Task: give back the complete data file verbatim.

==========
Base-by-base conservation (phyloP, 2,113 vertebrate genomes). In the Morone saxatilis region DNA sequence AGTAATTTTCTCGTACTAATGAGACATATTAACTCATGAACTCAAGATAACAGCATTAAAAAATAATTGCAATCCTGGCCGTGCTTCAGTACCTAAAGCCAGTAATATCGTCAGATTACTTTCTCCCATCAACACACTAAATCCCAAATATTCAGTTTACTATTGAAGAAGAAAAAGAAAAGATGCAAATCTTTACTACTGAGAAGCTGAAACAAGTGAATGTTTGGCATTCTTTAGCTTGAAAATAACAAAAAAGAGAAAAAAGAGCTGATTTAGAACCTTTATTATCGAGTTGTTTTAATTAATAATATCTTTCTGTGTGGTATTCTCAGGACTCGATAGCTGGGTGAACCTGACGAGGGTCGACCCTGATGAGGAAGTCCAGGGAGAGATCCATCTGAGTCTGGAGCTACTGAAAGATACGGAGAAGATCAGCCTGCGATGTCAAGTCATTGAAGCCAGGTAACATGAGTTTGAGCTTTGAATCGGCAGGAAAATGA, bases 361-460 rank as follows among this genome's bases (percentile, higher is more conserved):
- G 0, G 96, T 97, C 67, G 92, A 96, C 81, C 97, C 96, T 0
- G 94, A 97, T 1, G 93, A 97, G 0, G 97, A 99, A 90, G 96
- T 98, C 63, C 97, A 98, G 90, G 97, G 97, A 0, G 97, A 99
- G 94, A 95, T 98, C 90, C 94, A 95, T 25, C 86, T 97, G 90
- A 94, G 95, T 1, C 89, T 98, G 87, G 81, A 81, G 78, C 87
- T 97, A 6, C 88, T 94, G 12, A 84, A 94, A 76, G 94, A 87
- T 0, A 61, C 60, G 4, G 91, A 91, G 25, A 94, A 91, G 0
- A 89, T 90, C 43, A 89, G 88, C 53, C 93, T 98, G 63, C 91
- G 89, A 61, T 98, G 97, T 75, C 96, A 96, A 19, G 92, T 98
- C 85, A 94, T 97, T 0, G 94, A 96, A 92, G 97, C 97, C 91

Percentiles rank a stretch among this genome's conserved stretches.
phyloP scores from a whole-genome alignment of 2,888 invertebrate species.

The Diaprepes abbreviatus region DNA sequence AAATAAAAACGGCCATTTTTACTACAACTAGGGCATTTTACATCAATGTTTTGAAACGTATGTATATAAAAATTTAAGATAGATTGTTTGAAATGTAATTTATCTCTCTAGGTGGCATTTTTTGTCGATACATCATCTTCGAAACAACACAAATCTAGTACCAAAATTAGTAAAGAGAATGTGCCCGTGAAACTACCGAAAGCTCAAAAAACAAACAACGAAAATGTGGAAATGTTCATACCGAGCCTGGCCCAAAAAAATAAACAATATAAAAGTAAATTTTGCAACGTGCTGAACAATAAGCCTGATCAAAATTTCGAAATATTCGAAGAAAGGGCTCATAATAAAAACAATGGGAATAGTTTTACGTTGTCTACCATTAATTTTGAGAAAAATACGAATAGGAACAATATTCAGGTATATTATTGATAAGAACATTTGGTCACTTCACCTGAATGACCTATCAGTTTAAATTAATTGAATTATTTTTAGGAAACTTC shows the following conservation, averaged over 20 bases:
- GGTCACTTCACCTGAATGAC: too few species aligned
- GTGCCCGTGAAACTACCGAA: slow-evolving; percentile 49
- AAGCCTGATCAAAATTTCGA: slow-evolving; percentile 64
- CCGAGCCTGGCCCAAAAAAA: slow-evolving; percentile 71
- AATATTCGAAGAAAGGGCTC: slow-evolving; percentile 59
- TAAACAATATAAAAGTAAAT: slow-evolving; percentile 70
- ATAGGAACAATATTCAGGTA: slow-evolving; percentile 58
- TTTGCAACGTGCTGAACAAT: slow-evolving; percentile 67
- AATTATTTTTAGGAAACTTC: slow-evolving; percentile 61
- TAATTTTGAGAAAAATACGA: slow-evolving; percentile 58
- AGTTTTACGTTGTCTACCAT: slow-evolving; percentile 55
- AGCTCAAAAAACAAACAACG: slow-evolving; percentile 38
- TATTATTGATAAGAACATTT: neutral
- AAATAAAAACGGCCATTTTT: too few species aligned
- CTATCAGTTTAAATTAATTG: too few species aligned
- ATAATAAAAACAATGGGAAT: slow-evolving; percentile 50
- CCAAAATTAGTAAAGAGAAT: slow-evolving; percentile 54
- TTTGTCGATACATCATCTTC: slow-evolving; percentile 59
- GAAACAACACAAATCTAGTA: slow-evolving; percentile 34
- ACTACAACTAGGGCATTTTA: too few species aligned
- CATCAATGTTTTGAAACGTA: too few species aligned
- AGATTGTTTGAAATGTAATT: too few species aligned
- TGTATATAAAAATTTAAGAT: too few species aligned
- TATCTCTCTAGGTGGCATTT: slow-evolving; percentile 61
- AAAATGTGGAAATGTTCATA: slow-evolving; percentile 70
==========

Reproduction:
Base-by-base conservation (phyloP, 2,113 vertebrate genomes). In the Morone saxatilis region DNA sequence AGTAATTTTCTCGTACTAATGAGACATATTAACTCATGAACTCAAGATAACAGCATTAAAAAATAATTGCAATCCTGGCCGTGCTTCAGTACCTAAAGCCAGTAATATCGTCAGATTACTTTCTCCCATCAACACACTAAATCCCAAATATTCAGTTTACTATTGAAGAAGAAAAAGAAAAGATGCAAATCTTTACTACTGAGAAGCTGAAACAAGTGAATGTTTGGCATTCTTTAGCTTGAAAATAACAAAAAAGAGAAAAAAGAGCTGATTTAGAACCTTTATTATCGAGTTGTTTTAATTAATAATATCTTTCTGTGTGGTATTCTCAGGACTCGATAGCTGGGTGAACCTGACGAGGGTCGACCCTGATGAGGAAGTCCAGGGAGAGATCCATCTGAGTCTGGAGCTACTGAAAGATACGGAGAAGATCAGCCTGCGATGTCAAGTCATTGAAGCCAGGTAACATGAGTTTGAGCTTTGAATCGGCAGGAAAATGA, bases 361-460 rank as follows among this genome's bases (percentile, higher is more conserved):
- G 0, G 96, T 97, C 67, G 92, A 96, C 81, C 97, C 96, T 0
- G 94, A 97, T 1, G 93, A 97, G 0, G 97, A 99, A 90, G 96
- T 98, C 63, C 97, A 98, G 90, G 97, G 97, A 0, G 97, A 99
- G 94, A 95, T 98, C 90, C 94, A 95, T 25, C 86, T 97, G 90
- A 94, G 95, T 1, C 89, T 98, G 87, G 81, A 81, G 78, C 87
- T 97, A 6, C 88, T 94, G 12, A 84, A 94, A 76, G 94, A 87
- T 0, A 61, C 60, G 4, G 91, A 91, G 25, A 94, A 91, G 0
- A 89, T 90, C 43, A 89, G 88, C 53, C 93, T 98, G 63, C 91
- G 89, A 61, T 98, G 97, T 75, C 96, A 96, A 19, G 92, T 98
- C 85, A 94, T 97, T 0, G 94, A 96, A 92, G 97, C 97, C 91

Percentiles rank a stretch among this genome's conserved stretches.
phyloP scores from a whole-genome alignment of 2,888 invertebrate species.

The Diaprepes abbreviatus region DNA sequence AAATAAAAACGGCCATTTTTACTACAACTAGGGCATTTTACATCAATGTTTTGAAACGTATGTATATAAAAATTTAAGATAGATTGTTTGAAATGTAATTTATCTCTCTAGGTGGCATTTTTTGTCGATACATCATCTTCGAAACAACACAAATCTAGTACCAAAATTAGTAAAGAGAATGTGCCCGTGAAACTACCGAAAGCTCAAAAAACAAACAACGAAAATGTGGAAATGTTCATACCGAGCCTGGCCCAAAAAAATAAACAATATAAAAGTAAATTTTGCAACGTGCTGAACAATAAGCCTGATCAAAATTTCGAAATATTCGAAGAAAGGGCTCATAATAAAAACAATGGGAATAGTTTTACGTTGTCTACCATTAATTTTGAGAAAAATACGAATAGGAACAATATTCAGGTATATTATTGATAAGAACATTTGGTCACTTCACCTGAATGACCTATCAGTTTAAATTAATTGAATTATTTTTAGGAAACTTC shows the following conservation, averaged over 20 bases:
- GGTCACTTCACCTGAATGAC: too few species aligned
- GTGCCCGTGAAACTACCGAA: slow-evolving; percentile 49
- AAGCCTGATCAAAATTTCGA: slow-evolving; percentile 64
- CCGAGCCTGGCCCAAAAAAA: slow-evolving; percentile 71
- AATATTCGAAGAAAGGGCTC: slow-evolving; percentile 59
- TAAACAATATAAAAGTAAAT: slow-evolving; percentile 70
- ATAGGAACAATATTCAGGTA: slow-evolving; percentile 58
- TTTGCAACGTGCTGAACAAT: slow-evolving; percentile 67
- AATTATTTTTAGGAAACTTC: slow-evolving; percentile 61
- TAATTTTGAGAAAAATACGA: slow-evolving; percentile 58
- AGTTTTACGTTGTCTACCAT: slow-evolving; percentile 55
- AGCTCAAAAAACAAACAACG: slow-evolving; percentile 38
- TATTATTGATAAGAACATTT: neutral
- AAATAAAAACGGCCATTTTT: too few species aligned
- CTATCAGTTTAAATTAATTG: too few species aligned
- ATAATAAAAACAATGGGAAT: slow-evolving; percentile 50
- CCAAAATTAGTAAAGAGAAT: slow-evolving; percentile 54
- TTTGTCGATACATCATCTTC: slow-evolving; percentile 59
- GAAACAACACAAATCTAGTA: slow-evolving; percentile 34
- ACTACAACTAGGGCATTTTA: too few species aligned
- CATCAATGTTTTGAAACGTA: too few species aligned
- AGATTGTTTGAAATGTAATT: too few species aligned
- TGTATATAAAAATTTAAGAT: too few species aligned
- TATCTCTCTAGGTGGCATTT: slow-evolving; percentile 61
- AAAATGTGGAAATGTTCATA: slow-evolving; percentile 70